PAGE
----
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Reagan aide cautious on Soviet proposal. Rowny cites imbalance in conventional forces, risk to Asia

A senior Reagan administration official has expressed serious reservations about the latest Soviet arms control proposals, even as the Soviets formally put them on the table in Geneva. Ambassador Edward L. Rowny, a special adviser to the President and the secretary of state on arms control matters, says the Soviet proposals differ from American demands in certain key areas and should be accepted ``only as an interim step'' toward a more comprehensive agreement banning certain kinds of intermediate-range nuclear missiles.

Mr. Rowny also warned against focusing on intermediate-range nuclear forces (INF) and losing sight of ``the big picture'' of United States-Soviet relations. An INF agreement, he said, should be no more important a goal than reducing long-range strategic nuclear forces, ending the Soviet occupation of Afghanistan, or altering Soviet human rights policies.

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Rowny's remarks, made at a breakfast meeting with reporters, come as the Reagan administration moves closer to its first nuclear arms control agreement with the Soviet Union. The Soviets offically introduced their latest offer in Geneva yesterday.

The Reagan administration is coming under increasing criticism for its arms control policies, not only from within the US but also from some of America's European and Asian allies. Rowny seems to be agreeing with some of the critics.

He is one of the more hawkish figures among Reagan's arms control coterie. His remarks could be a signal of continuing disagreement among senior members of the administration.

Or Rowny could be signaling that the administration as a whole is having second thoughts about the latest Soviet proposals. Rowny stressed that his comments reflect the thinking of President Reagan, and were not given lightly.

Or the message could have been directed at the Kremlin, warning that some hard bargaining lies ahead before the latest proposals are hammered into a firm INF agreeement.

The Soviets have called for the removal from Europe of all nuclear missiles with a range of 600 to 3,400 miles, but they would still leave 100 such warheads in the Asian part of the Soviet Union. The US would be given the right to match those 100 warheads with new missiles based in the US. The Soviets have also proposed eliminating certain shorter-range missiles.

Some administration critics contend that such an agreement would leave the Soviets with an overall advantage in conventional forces in Europe. Moreover, they charge, it would be at the expense of America's Asian allies, which would still face the threat of 100 Soviet intermediate-range nuclear warheads within reach of their soil.

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The proposals have provoked heated debate in Washington. Even former President Richard Nixon and former Secretary of State Henry Kissinger, in their first joint publication since leaving office, warned in the Washington Post: ``If we strike the wrong kind of deal, we could create the most profound crisis of the NATO alliance in its 40-year history - an alliance sustained by seven administrations of both parties.''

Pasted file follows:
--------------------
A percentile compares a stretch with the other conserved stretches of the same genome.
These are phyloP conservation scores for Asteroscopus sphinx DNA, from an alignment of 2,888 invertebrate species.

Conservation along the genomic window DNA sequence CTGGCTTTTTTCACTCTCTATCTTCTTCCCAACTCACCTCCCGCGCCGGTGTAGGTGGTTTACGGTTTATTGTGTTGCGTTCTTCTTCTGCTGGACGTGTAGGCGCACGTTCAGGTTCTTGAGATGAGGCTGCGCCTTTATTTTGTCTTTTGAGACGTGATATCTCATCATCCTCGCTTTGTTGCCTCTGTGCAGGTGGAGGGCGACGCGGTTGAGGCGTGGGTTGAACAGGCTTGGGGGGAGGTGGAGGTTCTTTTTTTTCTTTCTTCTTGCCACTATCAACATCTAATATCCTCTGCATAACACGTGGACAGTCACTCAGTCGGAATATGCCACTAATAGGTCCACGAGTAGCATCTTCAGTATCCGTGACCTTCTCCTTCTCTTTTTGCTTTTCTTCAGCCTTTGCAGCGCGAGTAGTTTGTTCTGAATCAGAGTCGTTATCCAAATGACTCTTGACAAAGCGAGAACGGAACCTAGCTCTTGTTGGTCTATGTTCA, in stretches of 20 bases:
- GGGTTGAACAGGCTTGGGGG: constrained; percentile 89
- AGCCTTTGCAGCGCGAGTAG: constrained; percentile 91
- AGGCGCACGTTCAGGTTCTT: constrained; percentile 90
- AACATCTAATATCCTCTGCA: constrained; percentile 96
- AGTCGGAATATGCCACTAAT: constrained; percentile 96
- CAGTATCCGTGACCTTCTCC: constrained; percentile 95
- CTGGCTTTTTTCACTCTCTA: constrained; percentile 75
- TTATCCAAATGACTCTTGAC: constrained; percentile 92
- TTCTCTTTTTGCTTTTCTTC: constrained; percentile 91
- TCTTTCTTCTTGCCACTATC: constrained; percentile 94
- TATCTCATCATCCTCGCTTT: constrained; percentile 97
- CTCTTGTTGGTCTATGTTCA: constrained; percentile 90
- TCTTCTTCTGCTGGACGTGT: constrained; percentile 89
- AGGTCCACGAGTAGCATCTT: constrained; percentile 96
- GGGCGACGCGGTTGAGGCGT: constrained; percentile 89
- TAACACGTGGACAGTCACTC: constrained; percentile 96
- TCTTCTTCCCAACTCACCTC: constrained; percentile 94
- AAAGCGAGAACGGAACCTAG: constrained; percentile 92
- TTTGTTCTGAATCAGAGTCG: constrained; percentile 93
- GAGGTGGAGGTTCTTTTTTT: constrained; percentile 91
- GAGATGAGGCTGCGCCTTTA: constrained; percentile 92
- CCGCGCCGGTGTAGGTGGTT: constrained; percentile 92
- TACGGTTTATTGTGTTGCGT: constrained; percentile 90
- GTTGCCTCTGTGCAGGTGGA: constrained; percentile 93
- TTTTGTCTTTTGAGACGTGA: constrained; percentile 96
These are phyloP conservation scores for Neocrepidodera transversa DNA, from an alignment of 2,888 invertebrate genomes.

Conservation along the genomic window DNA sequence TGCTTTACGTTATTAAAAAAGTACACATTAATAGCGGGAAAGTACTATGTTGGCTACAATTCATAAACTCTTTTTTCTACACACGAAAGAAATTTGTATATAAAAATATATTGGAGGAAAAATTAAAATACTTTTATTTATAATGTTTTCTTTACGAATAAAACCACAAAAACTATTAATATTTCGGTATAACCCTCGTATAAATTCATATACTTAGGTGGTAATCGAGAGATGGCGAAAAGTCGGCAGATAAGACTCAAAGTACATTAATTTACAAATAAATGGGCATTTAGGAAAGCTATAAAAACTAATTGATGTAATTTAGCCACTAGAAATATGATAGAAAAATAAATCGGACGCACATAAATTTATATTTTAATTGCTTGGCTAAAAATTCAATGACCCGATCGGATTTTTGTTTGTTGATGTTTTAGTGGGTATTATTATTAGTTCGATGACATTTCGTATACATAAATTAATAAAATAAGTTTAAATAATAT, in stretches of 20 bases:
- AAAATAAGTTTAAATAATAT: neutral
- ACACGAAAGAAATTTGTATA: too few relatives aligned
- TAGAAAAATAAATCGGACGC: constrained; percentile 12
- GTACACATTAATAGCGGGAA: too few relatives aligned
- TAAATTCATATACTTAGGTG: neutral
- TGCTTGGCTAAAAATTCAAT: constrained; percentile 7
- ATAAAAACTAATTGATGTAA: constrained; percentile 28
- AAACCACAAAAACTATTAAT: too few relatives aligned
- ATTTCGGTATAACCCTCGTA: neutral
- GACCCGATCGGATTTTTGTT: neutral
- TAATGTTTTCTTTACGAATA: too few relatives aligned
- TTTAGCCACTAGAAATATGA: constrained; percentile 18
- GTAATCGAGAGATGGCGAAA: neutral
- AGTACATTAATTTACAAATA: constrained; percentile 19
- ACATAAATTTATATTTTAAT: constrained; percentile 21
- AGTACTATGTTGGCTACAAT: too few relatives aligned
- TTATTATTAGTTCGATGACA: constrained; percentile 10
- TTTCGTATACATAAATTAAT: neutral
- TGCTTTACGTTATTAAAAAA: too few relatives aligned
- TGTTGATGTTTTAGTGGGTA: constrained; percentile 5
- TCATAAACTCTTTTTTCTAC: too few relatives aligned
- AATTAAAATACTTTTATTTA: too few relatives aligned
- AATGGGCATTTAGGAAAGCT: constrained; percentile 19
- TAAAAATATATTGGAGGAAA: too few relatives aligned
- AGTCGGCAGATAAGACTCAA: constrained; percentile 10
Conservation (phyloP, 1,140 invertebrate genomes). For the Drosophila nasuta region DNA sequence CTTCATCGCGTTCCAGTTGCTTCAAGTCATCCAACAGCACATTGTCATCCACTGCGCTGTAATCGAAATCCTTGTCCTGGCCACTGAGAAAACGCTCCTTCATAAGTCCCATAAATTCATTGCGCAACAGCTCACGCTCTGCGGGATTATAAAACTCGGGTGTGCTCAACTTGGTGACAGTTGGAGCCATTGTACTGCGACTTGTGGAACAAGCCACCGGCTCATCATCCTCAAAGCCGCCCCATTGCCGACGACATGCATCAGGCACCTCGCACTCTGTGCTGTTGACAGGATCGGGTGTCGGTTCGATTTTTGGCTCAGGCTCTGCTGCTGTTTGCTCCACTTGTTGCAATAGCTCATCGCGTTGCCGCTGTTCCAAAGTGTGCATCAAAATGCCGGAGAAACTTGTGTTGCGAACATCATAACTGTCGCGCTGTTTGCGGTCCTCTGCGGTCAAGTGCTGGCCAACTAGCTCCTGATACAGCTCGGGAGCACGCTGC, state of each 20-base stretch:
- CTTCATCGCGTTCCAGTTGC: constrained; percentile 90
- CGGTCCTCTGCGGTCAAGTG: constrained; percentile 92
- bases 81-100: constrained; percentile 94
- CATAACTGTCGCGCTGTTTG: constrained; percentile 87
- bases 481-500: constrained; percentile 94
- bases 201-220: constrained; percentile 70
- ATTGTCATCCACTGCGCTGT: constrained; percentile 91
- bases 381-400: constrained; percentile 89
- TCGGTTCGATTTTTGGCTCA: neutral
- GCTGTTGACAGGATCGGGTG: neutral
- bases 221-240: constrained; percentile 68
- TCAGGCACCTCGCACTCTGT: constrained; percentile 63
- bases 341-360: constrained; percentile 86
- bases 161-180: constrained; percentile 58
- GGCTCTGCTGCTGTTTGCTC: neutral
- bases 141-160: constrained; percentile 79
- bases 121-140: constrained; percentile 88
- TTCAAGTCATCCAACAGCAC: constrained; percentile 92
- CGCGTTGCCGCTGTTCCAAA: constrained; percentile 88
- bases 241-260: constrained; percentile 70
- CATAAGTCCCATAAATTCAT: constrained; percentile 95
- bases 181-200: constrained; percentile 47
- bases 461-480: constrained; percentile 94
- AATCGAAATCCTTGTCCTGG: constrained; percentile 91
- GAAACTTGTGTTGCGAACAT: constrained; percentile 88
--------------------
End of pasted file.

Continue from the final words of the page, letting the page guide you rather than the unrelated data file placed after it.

Mr. Nixon and Dr. Kissinger warned: ``Any Western leader who indulges in the Soviets' disingenuous fantasies of a nuclear-free world courts unimaginable perils.''

Rowny termed the article ``refreshing and helpful,'' because it focused attention on the need for ``strategic thinking,'' and pointed out some of the shortcomings of the Soviet proposals.

``The US proposal was zero-zero,'' says Rowny, stressing that it did not allow for keeping 100 Soviet intermediate-range warheads in Asia. The deployment of Soviet missiles in Asia would make verification of the USSR's compliance with an agreement extremely difficult, he said, because the missiles in question are mobile and could be moved from the Asian to the European part of the USSR.

``Only as an interim step'' will the US accept any agreement that bans certain missiles from Europe, yet allows them to be deployed in Asia, Rowny says.

A US official said the administration was ``comfortable'' with that assertion, adding that it did not represent a ``straying from the straight and narrow.''

Rowny said the White House is not insisting on ``linking'' arms control agreements with other aspects of US-Soviet relations, such as human rights and the Soviet occupation of Afghanistan. But, he said, any potential agreement cannot be considered in a vacuum, and the overall state of US-Soviet relations must be considered when determining whether to negotiate and ratify such an agreement.

Rowny also expressed skepticism that the Soviets would allow the kinds of inspections that the US is demanding so as to ensure compliance with an agreement.

``Our [verification] proposals are pretty tough, and I'm not sure the Soviets will buy them,'' he said.

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